For Instructors Spinning

Aerobic and Anaerobic Exercise: The Complicated Made Simpler

Aerobic and anaerobic are two terms that we find in frequent use in the health and fitness arena; but regrettably, they are sometimes used erroneously, or perhaps they are used in a way that does not truly enhance their training effects.  The latter may even be a result of the former.

My purpose here is to dispel just a couple of the most common inaccuracies, following which I shall move on to a very simple and yet accurate way to explain what it is to exercise aerobically and anaerobically.

I believe it was my freshman year of high school when I was informed that aerobic exercise entails that done with oxygen, while anaerobic is that done without oxygen.  The instructor, bless his heart, was no doubt attempting to avoid a complicated explanation.  However, even the very statement itself, that aerobic exercise is with oxygen while anaerobic is without, is fatally flawed.  We require oxygen to simply exist, yes? 

At still other points, mostly in my adult life, there have been those who categorize any form of rhythmic movement or exercise besides strength training as aerobic exercise.  In effect, these individuals are using the terms cardiovascular and aerobic interchangeably.

You may have your own anecdotes, perhaps including statements made by fitness professionals, of misuse of these terms.  I would submit, however, that for the sake of the education we undertake and for our class participants in the Spinning® program, we must get these terms clearly defined and use them well.

Here, then, is as simple as I may offer: we require energy that may be expended (or burned) in order to exist (and certainly to move).  Our bodies mobilize two primary fuels during rest and exercise: fat (actually fatty acids) and carbohydrate (blood glucose).  The aerobic energy pathway favors the more efficient, longer term fuel source: fat.  The anaerobic pathway (relying on carbohydrate) is more easily available in the short term, but carbyhydrate is present in much lesser quantities than fat, which means that anaerobic exercise typically leads to relatively rapid fatigue.  Essentially, then, movements primarily done by large, thick muscles are too fast and powerful in nature to be done for any true endurance.  Movements done, in contrast, largely by thinner and lengthier fibers favor slower speeds and/or less force applied, which allows for these movments to be done for endurance, or aerobically.  The last detail is this: rarely to never are our energy systems functioning on a purely aerobic or anaerobic basis, which means our bodies actually expend fat and carbohydrate simultaneously!  The major consideration is the same, though: the more toward the anaerobic or carbohydrate-based energy pathway we commit ourselves, the more rapidly fatigue will ensue.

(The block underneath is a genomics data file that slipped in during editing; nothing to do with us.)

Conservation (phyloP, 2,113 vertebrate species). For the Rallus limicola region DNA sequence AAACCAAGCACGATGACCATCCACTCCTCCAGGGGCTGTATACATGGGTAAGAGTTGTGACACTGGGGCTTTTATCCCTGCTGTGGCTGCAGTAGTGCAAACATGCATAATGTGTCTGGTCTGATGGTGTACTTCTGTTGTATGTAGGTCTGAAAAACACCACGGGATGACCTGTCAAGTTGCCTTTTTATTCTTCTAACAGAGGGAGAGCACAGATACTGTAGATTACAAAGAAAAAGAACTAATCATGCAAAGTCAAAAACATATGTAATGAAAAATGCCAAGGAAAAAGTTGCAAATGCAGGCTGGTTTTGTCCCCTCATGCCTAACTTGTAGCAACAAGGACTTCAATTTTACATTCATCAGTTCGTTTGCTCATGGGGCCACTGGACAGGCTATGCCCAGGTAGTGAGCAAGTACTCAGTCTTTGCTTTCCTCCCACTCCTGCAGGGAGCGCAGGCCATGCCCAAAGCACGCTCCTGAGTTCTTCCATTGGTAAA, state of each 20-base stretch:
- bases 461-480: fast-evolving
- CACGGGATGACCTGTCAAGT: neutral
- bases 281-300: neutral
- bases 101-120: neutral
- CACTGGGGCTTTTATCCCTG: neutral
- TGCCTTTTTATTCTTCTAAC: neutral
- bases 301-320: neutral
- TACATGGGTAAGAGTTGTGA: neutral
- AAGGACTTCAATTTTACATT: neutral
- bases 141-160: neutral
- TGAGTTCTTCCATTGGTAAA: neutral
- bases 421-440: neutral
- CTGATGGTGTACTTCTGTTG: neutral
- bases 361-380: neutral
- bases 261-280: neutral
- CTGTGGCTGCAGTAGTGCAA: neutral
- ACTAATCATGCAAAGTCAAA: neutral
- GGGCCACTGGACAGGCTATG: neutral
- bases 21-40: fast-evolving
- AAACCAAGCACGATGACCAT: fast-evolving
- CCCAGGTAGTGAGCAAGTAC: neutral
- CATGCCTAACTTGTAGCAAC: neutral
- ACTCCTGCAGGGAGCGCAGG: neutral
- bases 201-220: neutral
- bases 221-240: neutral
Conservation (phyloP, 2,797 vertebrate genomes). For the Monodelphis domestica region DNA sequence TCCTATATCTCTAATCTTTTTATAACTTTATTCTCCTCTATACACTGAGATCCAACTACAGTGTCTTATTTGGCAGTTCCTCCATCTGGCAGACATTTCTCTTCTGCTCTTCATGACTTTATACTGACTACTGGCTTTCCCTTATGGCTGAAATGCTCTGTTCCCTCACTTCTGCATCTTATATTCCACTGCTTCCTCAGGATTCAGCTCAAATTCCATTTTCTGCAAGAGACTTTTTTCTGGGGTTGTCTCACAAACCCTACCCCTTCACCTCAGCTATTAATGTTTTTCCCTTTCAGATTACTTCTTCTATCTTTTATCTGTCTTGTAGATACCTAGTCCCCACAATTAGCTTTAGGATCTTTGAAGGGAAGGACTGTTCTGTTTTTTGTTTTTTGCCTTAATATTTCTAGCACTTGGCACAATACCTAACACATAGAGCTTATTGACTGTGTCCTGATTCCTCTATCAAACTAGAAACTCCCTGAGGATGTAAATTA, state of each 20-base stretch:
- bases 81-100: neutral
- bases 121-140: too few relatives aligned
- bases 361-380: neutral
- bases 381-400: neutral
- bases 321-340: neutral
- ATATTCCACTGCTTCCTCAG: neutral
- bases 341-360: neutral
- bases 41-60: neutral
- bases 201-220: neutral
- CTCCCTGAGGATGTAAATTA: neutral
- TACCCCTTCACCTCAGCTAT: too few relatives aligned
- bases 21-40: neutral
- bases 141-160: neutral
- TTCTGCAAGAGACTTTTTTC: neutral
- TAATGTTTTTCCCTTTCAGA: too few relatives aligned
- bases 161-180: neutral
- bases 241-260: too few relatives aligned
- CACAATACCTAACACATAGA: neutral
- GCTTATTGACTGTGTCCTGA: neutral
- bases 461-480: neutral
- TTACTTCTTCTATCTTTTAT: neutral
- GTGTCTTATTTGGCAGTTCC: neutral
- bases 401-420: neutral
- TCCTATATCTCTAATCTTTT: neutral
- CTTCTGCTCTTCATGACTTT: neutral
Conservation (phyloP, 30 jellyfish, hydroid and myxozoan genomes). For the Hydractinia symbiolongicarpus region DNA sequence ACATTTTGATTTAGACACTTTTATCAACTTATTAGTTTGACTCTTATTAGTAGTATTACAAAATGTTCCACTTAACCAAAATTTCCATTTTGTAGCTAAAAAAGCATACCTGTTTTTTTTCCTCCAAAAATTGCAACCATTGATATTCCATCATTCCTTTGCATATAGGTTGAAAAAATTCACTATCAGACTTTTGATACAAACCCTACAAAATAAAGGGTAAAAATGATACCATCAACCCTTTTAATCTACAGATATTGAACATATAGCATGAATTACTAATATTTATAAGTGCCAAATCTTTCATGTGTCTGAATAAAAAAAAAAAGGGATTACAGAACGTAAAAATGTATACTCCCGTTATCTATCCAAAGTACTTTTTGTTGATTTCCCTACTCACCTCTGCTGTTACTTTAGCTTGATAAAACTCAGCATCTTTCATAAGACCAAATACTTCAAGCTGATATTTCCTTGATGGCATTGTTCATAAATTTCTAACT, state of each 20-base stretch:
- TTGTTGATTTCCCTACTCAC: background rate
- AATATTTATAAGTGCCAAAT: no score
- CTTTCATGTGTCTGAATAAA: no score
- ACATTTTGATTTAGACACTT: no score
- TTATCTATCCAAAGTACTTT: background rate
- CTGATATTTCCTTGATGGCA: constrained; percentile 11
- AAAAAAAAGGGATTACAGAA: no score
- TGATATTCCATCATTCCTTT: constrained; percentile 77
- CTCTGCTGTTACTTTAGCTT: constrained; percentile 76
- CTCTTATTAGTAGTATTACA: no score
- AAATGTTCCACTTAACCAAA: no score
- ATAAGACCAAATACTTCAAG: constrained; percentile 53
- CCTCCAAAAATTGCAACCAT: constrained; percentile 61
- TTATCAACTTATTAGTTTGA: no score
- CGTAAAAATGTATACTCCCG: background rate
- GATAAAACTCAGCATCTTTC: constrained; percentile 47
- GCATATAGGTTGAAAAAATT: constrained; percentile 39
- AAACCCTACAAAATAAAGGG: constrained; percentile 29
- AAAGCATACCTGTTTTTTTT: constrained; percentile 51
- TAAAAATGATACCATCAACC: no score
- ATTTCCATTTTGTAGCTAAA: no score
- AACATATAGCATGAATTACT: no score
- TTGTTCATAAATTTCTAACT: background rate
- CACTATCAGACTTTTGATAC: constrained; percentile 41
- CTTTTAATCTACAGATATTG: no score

Of course, what may be said regarding aerobic and anaerobic movement can be quite complex, and so the above delineation is far from complete; however, sometimes we find of benefit to create clear distinctions and move toward the more complex as we may.

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